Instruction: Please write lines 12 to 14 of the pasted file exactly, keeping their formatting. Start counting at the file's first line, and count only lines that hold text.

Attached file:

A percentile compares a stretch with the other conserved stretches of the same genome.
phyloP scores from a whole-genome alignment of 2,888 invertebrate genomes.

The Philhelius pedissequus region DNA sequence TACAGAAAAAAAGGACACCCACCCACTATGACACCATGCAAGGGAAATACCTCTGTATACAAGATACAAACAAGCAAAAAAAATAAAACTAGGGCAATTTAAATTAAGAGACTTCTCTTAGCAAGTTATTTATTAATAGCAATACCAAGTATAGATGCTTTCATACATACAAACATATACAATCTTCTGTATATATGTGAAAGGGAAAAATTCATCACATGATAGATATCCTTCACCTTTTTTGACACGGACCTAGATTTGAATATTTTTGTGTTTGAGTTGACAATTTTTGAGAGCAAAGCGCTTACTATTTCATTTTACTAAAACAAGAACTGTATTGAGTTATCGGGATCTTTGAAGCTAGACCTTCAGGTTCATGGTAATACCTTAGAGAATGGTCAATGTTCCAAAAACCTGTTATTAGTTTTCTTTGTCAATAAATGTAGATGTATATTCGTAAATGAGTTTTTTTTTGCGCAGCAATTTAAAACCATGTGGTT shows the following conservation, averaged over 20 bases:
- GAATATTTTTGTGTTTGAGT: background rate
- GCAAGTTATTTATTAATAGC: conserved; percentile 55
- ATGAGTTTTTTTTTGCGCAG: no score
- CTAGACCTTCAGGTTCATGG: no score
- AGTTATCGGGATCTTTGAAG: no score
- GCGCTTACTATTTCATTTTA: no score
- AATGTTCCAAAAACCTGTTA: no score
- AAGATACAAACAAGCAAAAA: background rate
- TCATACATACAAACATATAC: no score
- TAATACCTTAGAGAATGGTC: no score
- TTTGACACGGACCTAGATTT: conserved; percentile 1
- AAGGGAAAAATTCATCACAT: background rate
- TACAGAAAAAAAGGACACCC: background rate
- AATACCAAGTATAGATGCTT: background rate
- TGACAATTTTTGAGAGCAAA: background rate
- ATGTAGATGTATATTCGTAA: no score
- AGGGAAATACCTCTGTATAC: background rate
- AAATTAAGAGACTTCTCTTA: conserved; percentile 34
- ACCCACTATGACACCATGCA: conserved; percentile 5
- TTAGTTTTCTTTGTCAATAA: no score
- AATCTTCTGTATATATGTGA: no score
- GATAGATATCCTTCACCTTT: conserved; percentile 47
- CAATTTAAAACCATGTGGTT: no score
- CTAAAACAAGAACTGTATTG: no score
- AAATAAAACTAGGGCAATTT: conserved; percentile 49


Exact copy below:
- TCATACATACAAACATATAC: no score
- TAATACCTTAGAGAATGGTC: no score
- TTTGACACGGACCTAGATTT: conserved; percentile 1